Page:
Now, if there were 100 W, or larger, halogens in your car the story would be somewhat different although not greatly. A watt is a watt no matter how its generated. 100 W halogens will always be marked Off Road Use Only since the legal versions will be 55-60 W.

Some of the wiring harnesses you might find today can have really small, inadequate gauge wires; I have seen that problem myself although not with Mustang repro harnesses made by AMP. Undersized wires will cause problems now and forever. I have even seen what were called jumper cables made with 12 ga wire. Useless, except to charge a cell phone since a car battery cable is usually a 2 ga wire or larger. Every starter uses a relay, i.e. solenoid, since starters require a huge number of amps that small wires cannot supply.

Your profile says you are in Alabama? I never expected you to be near Looavul. I grew up listening and watching WHAS and even had my 5 minutes of high school fame in an interview on WKLO for some now-forgotten reason. In those days it was an AM station in downtown Louisville and was NOT into country music.
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post #6 of 22 (permalink) Old 10-12-2019 Thread Starter
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Good details and response - thanks.
Nope, we're in Lousiville, KY area -- don't know how Alabama got in there (another "user error" on my part - pretty common these aging days....)
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post #7 of 22 (permalink) Old 10-12-2019
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LEDs have come a long way since 2013 or even since 2018.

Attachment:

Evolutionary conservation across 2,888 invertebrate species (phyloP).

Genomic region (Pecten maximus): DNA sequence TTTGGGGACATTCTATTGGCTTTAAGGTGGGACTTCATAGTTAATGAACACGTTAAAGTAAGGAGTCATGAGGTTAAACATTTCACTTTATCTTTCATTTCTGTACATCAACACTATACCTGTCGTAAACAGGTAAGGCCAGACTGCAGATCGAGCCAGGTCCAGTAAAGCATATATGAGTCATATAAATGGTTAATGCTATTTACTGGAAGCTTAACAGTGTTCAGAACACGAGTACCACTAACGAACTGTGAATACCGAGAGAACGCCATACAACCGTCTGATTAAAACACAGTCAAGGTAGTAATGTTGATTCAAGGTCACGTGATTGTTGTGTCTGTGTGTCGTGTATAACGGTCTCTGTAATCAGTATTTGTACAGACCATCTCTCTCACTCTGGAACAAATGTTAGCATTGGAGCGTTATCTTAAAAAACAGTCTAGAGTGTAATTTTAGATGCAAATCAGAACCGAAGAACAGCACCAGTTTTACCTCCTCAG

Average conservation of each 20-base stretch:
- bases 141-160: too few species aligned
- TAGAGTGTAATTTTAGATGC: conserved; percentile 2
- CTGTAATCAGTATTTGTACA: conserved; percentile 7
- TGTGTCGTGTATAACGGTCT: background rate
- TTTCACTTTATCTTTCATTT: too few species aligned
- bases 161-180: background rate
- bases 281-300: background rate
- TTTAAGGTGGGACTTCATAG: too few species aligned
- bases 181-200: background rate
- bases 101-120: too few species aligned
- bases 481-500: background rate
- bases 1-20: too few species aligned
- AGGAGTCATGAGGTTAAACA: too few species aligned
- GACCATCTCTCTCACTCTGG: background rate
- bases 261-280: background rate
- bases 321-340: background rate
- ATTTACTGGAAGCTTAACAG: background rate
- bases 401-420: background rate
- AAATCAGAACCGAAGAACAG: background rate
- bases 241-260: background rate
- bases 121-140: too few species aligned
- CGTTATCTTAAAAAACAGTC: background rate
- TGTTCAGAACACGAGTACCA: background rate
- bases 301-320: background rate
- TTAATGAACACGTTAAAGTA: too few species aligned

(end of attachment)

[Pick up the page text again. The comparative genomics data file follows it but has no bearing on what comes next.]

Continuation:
Here is an excellent source for LED conversions:

LEDs
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post #8 of 22 (permalink) Old 10-12-2019 Thread Starter
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[QUOTE=GT'sGT;9248663]LEDs have come a long way since 2013 or even since 2018.
Here is an excellent source for LED conversions:

LEDs[/QUOTE

GT, thanks for the reference. Have you tried these LED headlights yet?
I also have a concern raised by Ivy in regards to the heat generated. I looked in the back of the headlight buckets, and there is very limited space for airflow for heat dissipation.
I suppose I could drill numerous holes there to improve aeration.
The LEDs that are on that website have an internal fan, but I'm just not sure how much ventilation it provides, nor whether those internal fans have any longevity.

The other type LEDs that I have seen have the ribbons of wire which act as cooling radiators, but I have questions about where they would fit, and if there would be problems if the cooling wires touched body work, for instance burning paint or other damage.
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post #9 of 22 (permalink) Old 10-13-2019